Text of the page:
This will not be easy, especially if there is a feeling of winners and losers, but it is really important to establish how decisions get made and who makes them.  


The next step is to start to identify and measure the inefficiencies. Tools like Value Stream Mapping will help here but it is vital you have access to skilled practitioners, and they have the authority to challenge the loudest voices and dispel the quiet dissenters. Sometimes you have to paint the picture and show the prize, for the accountants amongst us to see what needs to be done. Knowing where those horsemen are, how big they are and just how much money they are costing will be illuminating. 


Build a coalition of the willing. This is the hardest part, but it is essential. I suggest working with your HR colleagues, but getting the executive layer (and the layer below) to act as one team (the team they are in, not the team they lead) is so important. If you and your peers are not together, not aiming for the same goals and are not brought together frequently as a team, then looking at processes and automating them holistically is pretty much impossible.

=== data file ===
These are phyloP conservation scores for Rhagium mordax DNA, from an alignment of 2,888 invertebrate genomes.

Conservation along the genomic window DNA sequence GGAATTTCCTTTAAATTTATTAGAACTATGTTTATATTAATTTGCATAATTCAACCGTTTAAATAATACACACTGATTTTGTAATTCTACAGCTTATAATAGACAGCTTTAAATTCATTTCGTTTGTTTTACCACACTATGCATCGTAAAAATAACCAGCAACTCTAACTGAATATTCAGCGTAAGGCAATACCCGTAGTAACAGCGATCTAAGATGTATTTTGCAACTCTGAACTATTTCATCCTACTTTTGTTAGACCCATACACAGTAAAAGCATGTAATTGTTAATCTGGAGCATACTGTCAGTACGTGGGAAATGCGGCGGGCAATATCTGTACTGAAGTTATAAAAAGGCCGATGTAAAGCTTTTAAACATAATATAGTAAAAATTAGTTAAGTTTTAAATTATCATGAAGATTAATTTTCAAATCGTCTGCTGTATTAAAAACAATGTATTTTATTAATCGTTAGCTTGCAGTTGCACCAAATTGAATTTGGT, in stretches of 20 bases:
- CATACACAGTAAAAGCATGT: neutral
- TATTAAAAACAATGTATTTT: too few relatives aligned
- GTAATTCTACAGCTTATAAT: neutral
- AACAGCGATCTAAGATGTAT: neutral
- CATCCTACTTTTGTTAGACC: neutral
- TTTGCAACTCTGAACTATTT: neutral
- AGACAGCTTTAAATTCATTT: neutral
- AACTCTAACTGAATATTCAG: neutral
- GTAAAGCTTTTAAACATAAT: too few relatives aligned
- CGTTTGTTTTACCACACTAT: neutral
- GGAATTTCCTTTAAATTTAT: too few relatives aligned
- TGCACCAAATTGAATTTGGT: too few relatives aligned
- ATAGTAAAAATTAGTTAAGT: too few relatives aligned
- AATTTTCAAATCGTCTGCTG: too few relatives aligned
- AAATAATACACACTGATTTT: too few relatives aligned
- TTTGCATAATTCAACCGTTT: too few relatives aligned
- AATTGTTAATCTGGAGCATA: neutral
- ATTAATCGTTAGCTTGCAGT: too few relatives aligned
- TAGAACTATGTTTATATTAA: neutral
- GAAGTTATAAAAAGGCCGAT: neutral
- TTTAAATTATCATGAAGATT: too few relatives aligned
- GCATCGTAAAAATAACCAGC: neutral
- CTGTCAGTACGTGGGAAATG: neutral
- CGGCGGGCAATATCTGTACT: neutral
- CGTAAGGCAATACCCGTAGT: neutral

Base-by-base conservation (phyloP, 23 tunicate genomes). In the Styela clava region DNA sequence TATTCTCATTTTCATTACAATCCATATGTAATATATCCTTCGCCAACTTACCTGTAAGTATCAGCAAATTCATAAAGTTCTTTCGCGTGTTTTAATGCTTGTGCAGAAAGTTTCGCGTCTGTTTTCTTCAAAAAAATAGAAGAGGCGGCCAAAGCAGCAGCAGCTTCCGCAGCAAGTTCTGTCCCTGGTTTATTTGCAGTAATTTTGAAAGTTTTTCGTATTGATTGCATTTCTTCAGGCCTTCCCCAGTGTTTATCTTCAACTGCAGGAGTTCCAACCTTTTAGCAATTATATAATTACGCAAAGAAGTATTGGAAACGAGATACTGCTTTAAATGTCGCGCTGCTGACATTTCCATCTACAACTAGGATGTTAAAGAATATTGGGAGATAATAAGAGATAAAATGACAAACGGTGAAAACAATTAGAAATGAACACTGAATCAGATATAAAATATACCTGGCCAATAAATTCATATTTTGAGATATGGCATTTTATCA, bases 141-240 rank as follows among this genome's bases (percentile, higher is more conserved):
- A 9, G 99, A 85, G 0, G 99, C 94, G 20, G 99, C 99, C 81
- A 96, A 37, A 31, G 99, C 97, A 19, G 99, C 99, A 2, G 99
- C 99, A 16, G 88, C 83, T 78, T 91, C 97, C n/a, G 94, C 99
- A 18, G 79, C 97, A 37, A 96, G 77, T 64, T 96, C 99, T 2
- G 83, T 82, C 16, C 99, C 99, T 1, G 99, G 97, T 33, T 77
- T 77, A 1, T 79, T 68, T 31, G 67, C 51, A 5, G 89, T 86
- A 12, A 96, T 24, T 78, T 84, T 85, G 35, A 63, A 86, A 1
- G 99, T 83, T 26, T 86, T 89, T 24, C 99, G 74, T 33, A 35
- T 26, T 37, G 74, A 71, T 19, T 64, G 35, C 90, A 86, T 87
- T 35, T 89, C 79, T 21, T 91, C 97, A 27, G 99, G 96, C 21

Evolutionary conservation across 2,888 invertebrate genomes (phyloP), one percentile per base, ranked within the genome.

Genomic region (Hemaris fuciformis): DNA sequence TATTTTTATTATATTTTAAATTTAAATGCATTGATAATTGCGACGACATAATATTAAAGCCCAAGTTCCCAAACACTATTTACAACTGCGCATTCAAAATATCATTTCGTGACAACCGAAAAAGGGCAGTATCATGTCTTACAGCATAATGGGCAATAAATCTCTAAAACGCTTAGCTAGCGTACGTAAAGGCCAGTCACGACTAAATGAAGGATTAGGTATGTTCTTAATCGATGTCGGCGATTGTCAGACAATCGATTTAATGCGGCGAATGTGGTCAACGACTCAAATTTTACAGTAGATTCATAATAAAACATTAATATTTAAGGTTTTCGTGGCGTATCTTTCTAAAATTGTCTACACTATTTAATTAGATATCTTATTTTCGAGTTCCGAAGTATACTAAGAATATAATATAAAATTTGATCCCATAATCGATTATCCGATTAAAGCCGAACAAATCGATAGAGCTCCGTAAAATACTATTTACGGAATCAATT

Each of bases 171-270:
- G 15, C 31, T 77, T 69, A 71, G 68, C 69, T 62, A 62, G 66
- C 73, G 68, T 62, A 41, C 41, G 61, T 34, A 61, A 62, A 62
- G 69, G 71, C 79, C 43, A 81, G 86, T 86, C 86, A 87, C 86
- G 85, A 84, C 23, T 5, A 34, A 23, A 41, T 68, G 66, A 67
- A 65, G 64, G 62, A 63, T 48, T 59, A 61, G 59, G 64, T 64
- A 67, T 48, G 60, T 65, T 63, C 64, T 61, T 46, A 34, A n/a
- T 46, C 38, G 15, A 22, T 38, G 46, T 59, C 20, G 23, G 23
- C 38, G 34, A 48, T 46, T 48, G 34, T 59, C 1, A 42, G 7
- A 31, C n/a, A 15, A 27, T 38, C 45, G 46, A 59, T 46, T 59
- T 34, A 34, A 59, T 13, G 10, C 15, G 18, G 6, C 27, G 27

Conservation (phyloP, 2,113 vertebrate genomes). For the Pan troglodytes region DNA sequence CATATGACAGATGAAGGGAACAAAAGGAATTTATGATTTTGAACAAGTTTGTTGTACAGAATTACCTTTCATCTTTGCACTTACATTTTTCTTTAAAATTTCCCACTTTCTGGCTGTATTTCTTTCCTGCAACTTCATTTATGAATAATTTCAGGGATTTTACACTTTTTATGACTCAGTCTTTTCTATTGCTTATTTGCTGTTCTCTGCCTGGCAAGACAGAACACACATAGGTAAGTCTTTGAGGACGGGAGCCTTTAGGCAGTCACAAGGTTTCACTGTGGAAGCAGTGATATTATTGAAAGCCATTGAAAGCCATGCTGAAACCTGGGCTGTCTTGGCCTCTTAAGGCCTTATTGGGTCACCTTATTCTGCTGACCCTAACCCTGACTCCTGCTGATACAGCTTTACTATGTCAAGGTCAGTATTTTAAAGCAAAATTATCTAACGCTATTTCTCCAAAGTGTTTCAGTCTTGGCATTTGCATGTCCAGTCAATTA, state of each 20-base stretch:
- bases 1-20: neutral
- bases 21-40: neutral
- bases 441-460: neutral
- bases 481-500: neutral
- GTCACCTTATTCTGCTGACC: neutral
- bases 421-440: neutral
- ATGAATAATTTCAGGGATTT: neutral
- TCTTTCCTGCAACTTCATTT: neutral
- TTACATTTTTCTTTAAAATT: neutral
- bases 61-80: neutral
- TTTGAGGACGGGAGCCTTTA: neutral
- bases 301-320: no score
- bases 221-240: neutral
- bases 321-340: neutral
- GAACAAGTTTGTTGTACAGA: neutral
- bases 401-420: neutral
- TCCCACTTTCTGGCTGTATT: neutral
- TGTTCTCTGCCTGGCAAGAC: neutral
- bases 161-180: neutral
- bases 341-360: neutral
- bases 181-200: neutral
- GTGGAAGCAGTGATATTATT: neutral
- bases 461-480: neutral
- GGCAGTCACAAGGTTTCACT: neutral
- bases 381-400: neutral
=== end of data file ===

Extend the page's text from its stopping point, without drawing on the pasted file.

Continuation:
Paint pictures, use examples and analogies, but repeat everything a lot. Communication is the key skill. You want to get to a point where the words you are using are being used back to you, naturally.   


In one organisation, the term I used was “Freedom within a Framework”. I was so pleased when members of my exec repeated it and even more so when one who had left nicked it for their next gig.  Another was “building a strong operational core”, which was repeated by my boss in a number of meetings. This all helps – it shows connection and purpose, can set the mission and is something people can hang their hopes on. 


But whatever you do, please don’t fall for the next layer of technology that will negate the need for fixing those processes.  



Join the HotTopics Contributing Editors Network


HotTopics Contributing Editor Laura Dawson is a Fractional CIO, Trustee, Non-Executive board member and a global technology executive with over 30 years of experience in digital transformation and technology for good roles. She was formerly the CIO at London School of Economics and Political Science and CIO at the British Council.